Meanwhile, Hurricane Delta was the record 10th named storm to hit U.S. soil during the 2020 hurricane season, after it intensified from a tropical depression to a hurricane faster than any previous storm on record according to the Washington Post. This storm was followed by Hurricane Zeta, which cut off power to over 2 million people and was the fifth named storm to hit Louisiana this year.
An article in Vox reviews the science of extreme-event attribution. This new science allows examination of how climate, while not the only cause of events like large wildfires or powerful hurricanes, is contributing to their severity, frequency or likelihood. Powerful computer models now allow scientists to project the weather if there was no global warming, and compare that to the actual weather in order to understand the contribution of greenhouse gases to current conditions. This allows scientists to conclude, for example, that climate change made the great fires in Australia this year 30 percent more likely.
In Newsweek, climate scientist Michael Mann describes new research suggesting that, as the ocean warms, it is stabilizing (e.g., less mixing of surface waters with the deep ocean). While it has been assumed this was going to occur, it appears to be happening faster than previously expected. This means the atmosphere will warm faster as less heat will be transferred to the deep ocean, amplifying the impacts of global warming.
The Washington Post reports that in Phoenix, Arizona, it has been over 100°F during half of the days in 2020, a new record. This is one of many heat records shattered this year, in part because of a failure of the North American monsoon to materialize. Another article in the Post examines how the monsoon failure is fueling the drought throughout the Southwest. The emerging La Niña oceanographic state for the Pacific Ocean is predicted to enhance this drought during the coming 6-8 months. A recent study published in Science suggests that, on a larger timescale, the southwestern U.S. is in the midst of a “megadrought.” 2000 to 2018 was the driest 19-year span since the late 1500s, and the second driest since 800 CE. The study concludes that such megadrought conditions will become more likely as global warming continues, and the Guardian reports on how climate change is becoming a voting issue in Arizona.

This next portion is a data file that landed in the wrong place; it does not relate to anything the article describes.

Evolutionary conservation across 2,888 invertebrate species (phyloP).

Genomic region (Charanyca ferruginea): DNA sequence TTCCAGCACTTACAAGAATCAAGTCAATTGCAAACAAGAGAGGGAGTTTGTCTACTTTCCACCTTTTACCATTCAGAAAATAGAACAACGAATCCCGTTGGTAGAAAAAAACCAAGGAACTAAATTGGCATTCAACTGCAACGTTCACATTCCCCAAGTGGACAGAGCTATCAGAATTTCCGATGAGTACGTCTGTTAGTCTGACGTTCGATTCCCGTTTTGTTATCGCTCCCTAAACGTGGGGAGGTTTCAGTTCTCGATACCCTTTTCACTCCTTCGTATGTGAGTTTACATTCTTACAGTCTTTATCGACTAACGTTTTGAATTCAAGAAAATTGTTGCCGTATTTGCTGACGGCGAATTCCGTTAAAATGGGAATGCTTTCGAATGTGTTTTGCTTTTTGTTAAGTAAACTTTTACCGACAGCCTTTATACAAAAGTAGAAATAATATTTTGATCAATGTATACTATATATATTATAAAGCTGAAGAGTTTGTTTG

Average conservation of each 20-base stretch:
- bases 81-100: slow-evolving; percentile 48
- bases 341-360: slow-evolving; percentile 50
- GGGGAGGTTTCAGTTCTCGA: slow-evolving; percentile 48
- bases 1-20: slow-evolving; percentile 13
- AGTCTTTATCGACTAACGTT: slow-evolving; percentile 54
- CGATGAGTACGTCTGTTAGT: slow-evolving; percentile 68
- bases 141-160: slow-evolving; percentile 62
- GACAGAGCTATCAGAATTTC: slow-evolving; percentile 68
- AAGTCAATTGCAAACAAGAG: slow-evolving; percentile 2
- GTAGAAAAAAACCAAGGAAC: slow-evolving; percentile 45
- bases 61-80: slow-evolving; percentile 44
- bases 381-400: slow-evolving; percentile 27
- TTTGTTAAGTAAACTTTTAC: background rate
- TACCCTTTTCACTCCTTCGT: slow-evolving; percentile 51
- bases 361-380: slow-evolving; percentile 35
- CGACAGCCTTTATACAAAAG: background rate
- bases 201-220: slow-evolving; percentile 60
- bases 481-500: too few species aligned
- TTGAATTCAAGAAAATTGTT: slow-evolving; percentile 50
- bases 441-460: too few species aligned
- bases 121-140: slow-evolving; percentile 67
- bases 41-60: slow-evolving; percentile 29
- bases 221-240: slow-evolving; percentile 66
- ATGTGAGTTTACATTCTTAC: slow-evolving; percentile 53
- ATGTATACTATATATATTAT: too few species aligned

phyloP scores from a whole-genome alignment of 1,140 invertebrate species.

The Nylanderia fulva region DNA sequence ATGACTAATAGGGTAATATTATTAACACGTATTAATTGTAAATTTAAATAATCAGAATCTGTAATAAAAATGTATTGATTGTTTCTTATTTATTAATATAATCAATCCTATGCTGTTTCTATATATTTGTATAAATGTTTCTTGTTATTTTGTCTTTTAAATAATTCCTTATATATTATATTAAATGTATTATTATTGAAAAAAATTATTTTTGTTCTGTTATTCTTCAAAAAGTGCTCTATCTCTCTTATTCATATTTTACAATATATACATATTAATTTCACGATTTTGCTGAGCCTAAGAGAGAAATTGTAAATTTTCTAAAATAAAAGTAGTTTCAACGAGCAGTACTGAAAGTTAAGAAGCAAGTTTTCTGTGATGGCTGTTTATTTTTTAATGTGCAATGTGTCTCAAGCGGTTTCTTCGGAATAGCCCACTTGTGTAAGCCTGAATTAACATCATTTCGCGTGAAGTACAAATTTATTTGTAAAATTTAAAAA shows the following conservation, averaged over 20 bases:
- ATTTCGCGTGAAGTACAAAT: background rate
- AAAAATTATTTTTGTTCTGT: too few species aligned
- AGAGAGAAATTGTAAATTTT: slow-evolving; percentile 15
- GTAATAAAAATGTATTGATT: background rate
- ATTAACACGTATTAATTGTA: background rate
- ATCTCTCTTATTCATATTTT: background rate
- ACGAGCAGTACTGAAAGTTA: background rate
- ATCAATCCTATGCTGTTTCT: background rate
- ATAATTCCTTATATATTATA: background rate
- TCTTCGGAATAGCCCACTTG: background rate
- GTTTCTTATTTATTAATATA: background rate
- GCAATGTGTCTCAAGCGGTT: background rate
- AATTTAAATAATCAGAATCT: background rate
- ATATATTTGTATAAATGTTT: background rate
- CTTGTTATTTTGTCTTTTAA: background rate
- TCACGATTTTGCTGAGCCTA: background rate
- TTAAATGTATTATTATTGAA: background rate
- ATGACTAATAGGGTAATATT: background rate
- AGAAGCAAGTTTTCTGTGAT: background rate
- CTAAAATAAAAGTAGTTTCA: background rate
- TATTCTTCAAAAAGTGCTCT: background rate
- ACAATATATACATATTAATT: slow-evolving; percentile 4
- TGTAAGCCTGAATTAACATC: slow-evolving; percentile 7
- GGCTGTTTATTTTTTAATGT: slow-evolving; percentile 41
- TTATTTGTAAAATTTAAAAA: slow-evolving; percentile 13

PV Magazine describes some of the regulatory and institutional challenges associated with moving away from fossil fuels and towards renewables for generating electricity. Despite the fact that in many places solar — including storage — is now cost competitive with fossil fuels, there are regulations and financial structures built into energy markets that can favor certain utilities and technologies. The Virginian-Pilot describes the completion of initial testing for a major offshore-wind facility off the coast of Virginia.
Yet, despite barriers to introducing renewables, coal-fired power continues to decline in the United States. The Chicago Tribune reports that Texas-based Vistra Energy announced it will close its nine coal plants in Illinois — and three others in Ohio — by 2027 as part of a shift toward solar installations with industrial-size batteries. In addition, Reuters reports on the last coal-fired power plant operating in Oregon. Portland General Electric will be closing this facility in eastern Oregon 20 years ahead of schedule as the utility moves to electricity from renewable sources. Driving these changes is the economic fact, just announced by the International Energy Agency, that solar is now the cheapest form of electricity in human history. An op-ed in the Washington Post notes that “it has become cheaper to build and operate an entirely new wind or solar plant than it is to continue operating an existing coal one.”
The World Economic Forum notes that, according to the International Energy Agency, over the next five years 70,000 solar panels will be installed every hour, tripling global solar power capacity by 2022. By this same year, China, which is the world’s leader in solar-panel manufacturing, will have a total solar capacity (320 GW) greater than the total electrical-generation capacity of Japan. Meanwhile, the first solar panels are now approaching the end of their useful life, and the Good News Network describes the efforts of First Solar to lead the industry in recycling old panels. The EU, Korea and Japan have already adopted regulatory frameworks to encourage recycling.